One of the faces of God is a creative voice vibrating through and around us, ever forming, ever healing, ever destroying and rebuilding, ever dying and being reborn. We live and move and have our being in an ongoing song of creation endlessly emanating from the being of God. All of creation dances to the rhythm, seldom conscious of its divine existence or nature. When we dance in tune with the celestial beat, we experience heaven on earth wherever we are. When we fall out of time, we descend into a hell of our own making, a world of sin and separation. Fortunately for us, the invitation to rejoin the dance is always near, only a slight vibrational adjustment away.

The face of God is speaking. Can you feel it?

The Faces of God: Unseen Movement

 In the beginning when God created the heavens and the earth, the earth was a formless void and darkness covered the face of the deep, while a wind from God swept over the waters. Genesis 1:1-2

In the coming weeks, Life Notes will explore some of the ways God manifests in our lives. I will reflect on the God of the Bible, the Trinity (Father, Son, Spirit), and my own encounters with this mystery of mysteries. John 1:18a tells us, “No one has ever seen God.” If that is true, how can I presume to write anything worthwhile about the “faces” of God?  My usage of faces here refers to God’s persona – God’s mask, if you will – or the different ways God appears to us on earth. In the way a versatile actor portrays many characters, so God manifests in our lives under many different faces.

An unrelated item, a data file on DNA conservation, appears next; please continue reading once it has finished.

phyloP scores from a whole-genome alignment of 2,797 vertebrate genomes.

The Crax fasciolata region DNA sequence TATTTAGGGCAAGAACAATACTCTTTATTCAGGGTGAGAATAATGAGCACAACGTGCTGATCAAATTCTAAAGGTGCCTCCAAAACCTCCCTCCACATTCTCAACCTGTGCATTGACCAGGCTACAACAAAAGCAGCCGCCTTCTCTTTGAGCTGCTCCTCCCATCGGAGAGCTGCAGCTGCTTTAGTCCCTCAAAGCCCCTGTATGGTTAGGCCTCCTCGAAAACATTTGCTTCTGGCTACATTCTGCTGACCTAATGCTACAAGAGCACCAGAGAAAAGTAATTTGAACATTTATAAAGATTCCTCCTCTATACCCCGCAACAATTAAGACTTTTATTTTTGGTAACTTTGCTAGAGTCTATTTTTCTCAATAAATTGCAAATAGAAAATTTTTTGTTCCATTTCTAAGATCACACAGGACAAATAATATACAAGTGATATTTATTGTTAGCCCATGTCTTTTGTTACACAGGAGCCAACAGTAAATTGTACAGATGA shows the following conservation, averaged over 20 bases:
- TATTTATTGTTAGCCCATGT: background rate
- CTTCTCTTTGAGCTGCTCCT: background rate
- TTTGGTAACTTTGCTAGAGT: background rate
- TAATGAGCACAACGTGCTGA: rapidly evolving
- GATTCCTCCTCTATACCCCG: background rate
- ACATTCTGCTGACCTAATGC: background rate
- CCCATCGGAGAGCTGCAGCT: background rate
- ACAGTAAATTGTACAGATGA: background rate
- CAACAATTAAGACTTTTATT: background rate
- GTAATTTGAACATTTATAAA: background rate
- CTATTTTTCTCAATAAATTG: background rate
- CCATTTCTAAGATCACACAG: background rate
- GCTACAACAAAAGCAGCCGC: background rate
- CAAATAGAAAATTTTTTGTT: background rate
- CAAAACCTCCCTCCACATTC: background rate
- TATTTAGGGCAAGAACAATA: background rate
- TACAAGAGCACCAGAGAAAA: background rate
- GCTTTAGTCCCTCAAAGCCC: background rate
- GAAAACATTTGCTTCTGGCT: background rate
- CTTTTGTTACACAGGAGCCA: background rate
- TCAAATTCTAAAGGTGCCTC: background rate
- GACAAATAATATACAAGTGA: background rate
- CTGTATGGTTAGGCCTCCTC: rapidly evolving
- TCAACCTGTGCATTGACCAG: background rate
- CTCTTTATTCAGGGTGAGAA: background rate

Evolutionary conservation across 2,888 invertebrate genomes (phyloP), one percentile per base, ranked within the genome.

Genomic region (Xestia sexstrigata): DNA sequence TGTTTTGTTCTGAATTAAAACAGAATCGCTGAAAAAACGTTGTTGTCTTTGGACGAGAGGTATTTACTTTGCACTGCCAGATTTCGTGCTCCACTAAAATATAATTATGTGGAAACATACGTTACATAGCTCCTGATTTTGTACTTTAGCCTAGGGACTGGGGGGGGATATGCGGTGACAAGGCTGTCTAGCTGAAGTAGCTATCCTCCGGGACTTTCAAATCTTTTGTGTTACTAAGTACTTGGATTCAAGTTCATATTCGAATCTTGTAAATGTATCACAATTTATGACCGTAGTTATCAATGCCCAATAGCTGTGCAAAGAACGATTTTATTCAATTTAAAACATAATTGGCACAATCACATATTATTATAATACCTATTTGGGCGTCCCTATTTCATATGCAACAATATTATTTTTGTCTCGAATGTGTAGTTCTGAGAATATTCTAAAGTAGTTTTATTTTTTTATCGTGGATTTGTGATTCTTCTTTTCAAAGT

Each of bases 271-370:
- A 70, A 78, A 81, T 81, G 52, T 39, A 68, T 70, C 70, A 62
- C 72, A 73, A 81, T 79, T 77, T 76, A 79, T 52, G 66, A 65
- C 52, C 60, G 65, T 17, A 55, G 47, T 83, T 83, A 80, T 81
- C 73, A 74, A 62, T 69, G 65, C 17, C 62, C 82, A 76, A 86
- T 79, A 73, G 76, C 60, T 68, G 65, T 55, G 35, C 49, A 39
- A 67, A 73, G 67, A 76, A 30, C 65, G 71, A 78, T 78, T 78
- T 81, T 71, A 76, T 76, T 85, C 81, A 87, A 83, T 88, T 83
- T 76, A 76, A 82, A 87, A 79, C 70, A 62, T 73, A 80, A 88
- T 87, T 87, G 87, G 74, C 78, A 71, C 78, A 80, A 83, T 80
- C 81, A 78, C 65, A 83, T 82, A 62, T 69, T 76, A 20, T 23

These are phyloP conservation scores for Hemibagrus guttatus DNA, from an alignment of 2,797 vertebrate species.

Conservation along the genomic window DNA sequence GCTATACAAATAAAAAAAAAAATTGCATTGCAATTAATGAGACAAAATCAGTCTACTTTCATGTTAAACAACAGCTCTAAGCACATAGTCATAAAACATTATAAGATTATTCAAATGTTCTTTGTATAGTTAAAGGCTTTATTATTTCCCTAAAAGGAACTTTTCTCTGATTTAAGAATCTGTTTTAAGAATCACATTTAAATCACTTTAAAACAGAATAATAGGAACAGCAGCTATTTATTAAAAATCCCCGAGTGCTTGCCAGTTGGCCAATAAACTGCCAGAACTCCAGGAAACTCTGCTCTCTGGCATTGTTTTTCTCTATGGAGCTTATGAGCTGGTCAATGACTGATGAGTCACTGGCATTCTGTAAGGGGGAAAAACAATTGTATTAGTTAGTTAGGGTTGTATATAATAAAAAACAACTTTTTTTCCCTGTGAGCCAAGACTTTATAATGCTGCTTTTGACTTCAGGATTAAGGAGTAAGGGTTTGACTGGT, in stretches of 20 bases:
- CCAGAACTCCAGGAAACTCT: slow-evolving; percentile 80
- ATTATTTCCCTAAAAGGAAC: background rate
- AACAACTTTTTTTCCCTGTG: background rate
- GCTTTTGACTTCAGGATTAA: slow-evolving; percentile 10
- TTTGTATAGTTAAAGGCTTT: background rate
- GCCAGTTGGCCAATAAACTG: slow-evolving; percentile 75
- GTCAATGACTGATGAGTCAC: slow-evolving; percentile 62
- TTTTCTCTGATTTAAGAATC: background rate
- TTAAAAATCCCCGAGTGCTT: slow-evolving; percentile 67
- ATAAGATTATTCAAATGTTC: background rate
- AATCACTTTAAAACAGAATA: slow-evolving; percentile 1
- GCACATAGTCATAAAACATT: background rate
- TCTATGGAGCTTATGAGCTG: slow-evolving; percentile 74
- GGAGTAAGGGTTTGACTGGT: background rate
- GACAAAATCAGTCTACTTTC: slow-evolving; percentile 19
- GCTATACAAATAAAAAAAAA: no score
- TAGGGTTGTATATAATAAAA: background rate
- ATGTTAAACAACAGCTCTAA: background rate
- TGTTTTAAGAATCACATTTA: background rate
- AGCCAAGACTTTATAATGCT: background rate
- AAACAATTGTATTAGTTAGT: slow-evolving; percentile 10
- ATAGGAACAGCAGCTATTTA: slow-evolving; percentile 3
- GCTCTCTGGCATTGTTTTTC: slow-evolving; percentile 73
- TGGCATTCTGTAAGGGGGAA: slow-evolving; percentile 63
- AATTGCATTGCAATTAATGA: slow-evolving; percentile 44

The first manifestation from God recorded in the Bible (Genesis 1:1) is that of wind. “A wind from God swept over the waters.” Meteorologists tell us that winds are movements of air from areas of high atmospheric pressure to areas of low pressure. It is an informative description of unseen movement from point to point. Jesus tells Nicodemus, a member of the Jewish elite, “The wind blows where it chooses, and you hear the sound of it, but you do not know where it comes from or where it goes. So it is with everyone who is born of the Spirit” (John 3:8). One way God manifests is as unseen movement. We do not know where it comes from or where it goes, but we can perceive its motion around and through us when we pay attention.